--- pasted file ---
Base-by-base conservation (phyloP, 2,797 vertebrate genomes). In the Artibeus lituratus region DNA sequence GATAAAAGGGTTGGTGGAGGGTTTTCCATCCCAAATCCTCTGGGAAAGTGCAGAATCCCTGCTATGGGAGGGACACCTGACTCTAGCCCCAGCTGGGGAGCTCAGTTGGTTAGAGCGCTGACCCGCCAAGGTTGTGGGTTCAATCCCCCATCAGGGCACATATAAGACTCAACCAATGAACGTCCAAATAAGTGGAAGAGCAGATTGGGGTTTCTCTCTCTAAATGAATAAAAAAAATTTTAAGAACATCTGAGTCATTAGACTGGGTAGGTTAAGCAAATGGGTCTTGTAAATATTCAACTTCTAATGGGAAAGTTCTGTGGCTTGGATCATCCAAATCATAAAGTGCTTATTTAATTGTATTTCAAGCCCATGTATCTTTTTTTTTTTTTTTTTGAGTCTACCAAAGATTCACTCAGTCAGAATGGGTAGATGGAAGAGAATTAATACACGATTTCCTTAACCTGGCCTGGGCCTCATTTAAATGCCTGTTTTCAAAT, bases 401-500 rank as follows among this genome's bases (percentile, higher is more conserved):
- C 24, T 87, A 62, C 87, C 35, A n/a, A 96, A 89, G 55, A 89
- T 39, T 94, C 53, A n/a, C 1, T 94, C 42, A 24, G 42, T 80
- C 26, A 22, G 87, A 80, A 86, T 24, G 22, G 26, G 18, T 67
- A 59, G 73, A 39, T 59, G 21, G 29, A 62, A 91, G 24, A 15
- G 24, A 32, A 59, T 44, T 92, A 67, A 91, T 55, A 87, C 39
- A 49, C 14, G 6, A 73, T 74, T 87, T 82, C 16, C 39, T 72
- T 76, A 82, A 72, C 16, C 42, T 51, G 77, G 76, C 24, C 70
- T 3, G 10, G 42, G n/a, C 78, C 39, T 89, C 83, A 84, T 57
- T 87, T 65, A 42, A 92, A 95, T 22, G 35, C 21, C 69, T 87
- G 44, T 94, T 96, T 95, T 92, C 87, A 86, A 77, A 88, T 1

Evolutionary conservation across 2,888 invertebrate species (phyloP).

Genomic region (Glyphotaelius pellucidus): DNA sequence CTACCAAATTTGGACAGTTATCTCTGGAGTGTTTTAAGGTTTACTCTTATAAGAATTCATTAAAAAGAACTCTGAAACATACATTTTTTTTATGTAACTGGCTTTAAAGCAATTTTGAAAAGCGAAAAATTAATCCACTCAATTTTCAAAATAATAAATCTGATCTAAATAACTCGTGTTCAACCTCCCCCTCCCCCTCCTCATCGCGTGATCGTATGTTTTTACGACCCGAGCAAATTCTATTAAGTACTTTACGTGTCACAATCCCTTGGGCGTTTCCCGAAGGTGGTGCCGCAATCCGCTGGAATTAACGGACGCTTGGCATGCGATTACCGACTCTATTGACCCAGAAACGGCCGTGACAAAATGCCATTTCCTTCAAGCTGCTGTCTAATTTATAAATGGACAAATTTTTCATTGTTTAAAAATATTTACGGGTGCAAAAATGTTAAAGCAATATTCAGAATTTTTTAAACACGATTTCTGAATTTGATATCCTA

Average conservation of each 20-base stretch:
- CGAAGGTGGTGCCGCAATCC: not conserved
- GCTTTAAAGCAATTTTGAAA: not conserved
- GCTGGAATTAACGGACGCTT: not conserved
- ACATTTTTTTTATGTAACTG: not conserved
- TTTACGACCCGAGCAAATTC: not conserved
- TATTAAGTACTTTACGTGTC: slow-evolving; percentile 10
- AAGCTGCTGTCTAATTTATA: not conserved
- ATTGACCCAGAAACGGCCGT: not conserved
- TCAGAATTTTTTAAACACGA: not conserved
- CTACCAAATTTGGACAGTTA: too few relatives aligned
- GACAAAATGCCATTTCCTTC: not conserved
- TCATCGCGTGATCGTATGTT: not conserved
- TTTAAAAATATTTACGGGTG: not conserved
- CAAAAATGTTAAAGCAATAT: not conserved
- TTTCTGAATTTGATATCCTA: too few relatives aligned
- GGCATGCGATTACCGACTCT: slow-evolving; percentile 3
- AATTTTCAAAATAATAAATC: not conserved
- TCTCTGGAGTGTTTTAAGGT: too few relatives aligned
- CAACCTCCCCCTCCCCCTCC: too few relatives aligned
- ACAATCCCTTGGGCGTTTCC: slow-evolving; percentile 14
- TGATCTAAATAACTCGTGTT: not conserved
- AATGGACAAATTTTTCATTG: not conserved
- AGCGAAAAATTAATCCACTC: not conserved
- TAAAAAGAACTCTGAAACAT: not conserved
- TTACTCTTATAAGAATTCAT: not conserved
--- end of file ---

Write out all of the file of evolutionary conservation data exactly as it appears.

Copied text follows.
Base-by-base conservation (phyloP, 2,797 vertebrate genomes). In the Artibeus lituratus region DNA sequence GATAAAAGGGTTGGTGGAGGGTTTTCCATCCCAAATCCTCTGGGAAAGTGCAGAATCCCTGCTATGGGAGGGACACCTGACTCTAGCCCCAGCTGGGGAGCTCAGTTGGTTAGAGCGCTGACCCGCCAAGGTTGTGGGTTCAATCCCCCATCAGGGCACATATAAGACTCAACCAATGAACGTCCAAATAAGTGGAAGAGCAGATTGGGGTTTCTCTCTCTAAATGAATAAAAAAAATTTTAAGAACATCTGAGTCATTAGACTGGGTAGGTTAAGCAAATGGGTCTTGTAAATATTCAACTTCTAATGGGAAAGTTCTGTGGCTTGGATCATCCAAATCATAAAGTGCTTATTTAATTGTATTTCAAGCCCATGTATCTTTTTTTTTTTTTTTTTGAGTCTACCAAAGATTCACTCAGTCAGAATGGGTAGATGGAAGAGAATTAATACACGATTTCCTTAACCTGGCCTGGGCCTCATTTAAATGCCTGTTTTCAAAT, bases 401-500 rank as follows among this genome's bases (percentile, higher is more conserved):
- C 24, T 87, A 62, C 87, C 35, A n/a, A 96, A 89, G 55, A 89
- T 39, T 94, C 53, A n/a, C 1, T 94, C 42, A 24, G 42, T 80
- C 26, A 22, G 87, A 80, A 86, T 24, G 22, G 26, G 18, T 67
- A 59, G 73, A 39, T 59, G 21, G 29, A 62, A 91, G 24, A 15
- G 24, A 32, A 59, T 44, T 92, A 67, A 91, T 55, A 87, C 39
- A 49, C 14, G 6, A 73, T 74, T 87, T 82, C 16, C 39, T 72
- T 76, A 82, A 72, C 16, C 42, T 51, G 77, G 76, C 24, C 70
- T 3, G 10, G 42, G n/a, C 78, C 39, T 89, C 83, A 84, T 57
- T 87, T 65, A 42, A 92, A 95, T 22, G 35, C 21, C 69, T 87
- G 44, T 94, T 96, T 95, T 92, C 87, A 86, A 77, A 88, T 1

Evolutionary conservation across 2,888 invertebrate species (phyloP).

Genomic region (Glyphotaelius pellucidus): DNA sequence CTACCAAATTTGGACAGTTATCTCTGGAGTGTTTTAAGGTTTACTCTTATAAGAATTCATTAAAAAGAACTCTGAAACATACATTTTTTTTATGTAACTGGCTTTAAAGCAATTTTGAAAAGCGAAAAATTAATCCACTCAATTTTCAAAATAATAAATCTGATCTAAATAACTCGTGTTCAACCTCCCCCTCCCCCTCCTCATCGCGTGATCGTATGTTTTTACGACCCGAGCAAATTCTATTAAGTACTTTACGTGTCACAATCCCTTGGGCGTTTCCCGAAGGTGGTGCCGCAATCCGCTGGAATTAACGGACGCTTGGCATGCGATTACCGACTCTATTGACCCAGAAACGGCCGTGACAAAATGCCATTTCCTTCAAGCTGCTGTCTAATTTATAAATGGACAAATTTTTCATTGTTTAAAAATATTTACGGGTGCAAAAATGTTAAAGCAATATTCAGAATTTTTTAAACACGATTTCTGAATTTGATATCCTA

Average conservation of each 20-base stretch:
- CGAAGGTGGTGCCGCAATCC: not conserved
- GCTTTAAAGCAATTTTGAAA: not conserved
- GCTGGAATTAACGGACGCTT: not conserved
- ACATTTTTTTTATGTAACTG: not conserved
- TTTACGACCCGAGCAAATTC: not conserved
- TATTAAGTACTTTACGTGTC: slow-evolving; percentile 10
- AAGCTGCTGTCTAATTTATA: not conserved
- ATTGACCCAGAAACGGCCGT: not conserved
- TCAGAATTTTTTAAACACGA: not conserved
- CTACCAAATTTGGACAGTTA: too few relatives aligned
- GACAAAATGCCATTTCCTTC: not conserved
- TCATCGCGTGATCGTATGTT: not conserved
- TTTAAAAATATTTACGGGTG: not conserved
- CAAAAATGTTAAAGCAATAT: not conserved
- TTTCTGAATTTGATATCCTA: too few relatives aligned
- GGCATGCGATTACCGACTCT: slow-evolving; percentile 3
- AATTTTCAAAATAATAAATC: not conserved
- TCTCTGGAGTGTTTTAAGGT: too few relatives aligned
- CAACCTCCCCCTCCCCCTCC: too few relatives aligned
- ACAATCCCTTGGGCGTTTCC: slow-evolving; percentile 14
- TGATCTAAATAACTCGTGTT: not conserved
- AATGGACAAATTTTTCATTG: not conserved
- AGCGAAAAATTAATCCACTC: not conserved
- TAAAAAGAACTCTGAAACAT: not conserved
- TTACTCTTATAAGAATTCAT: not conserved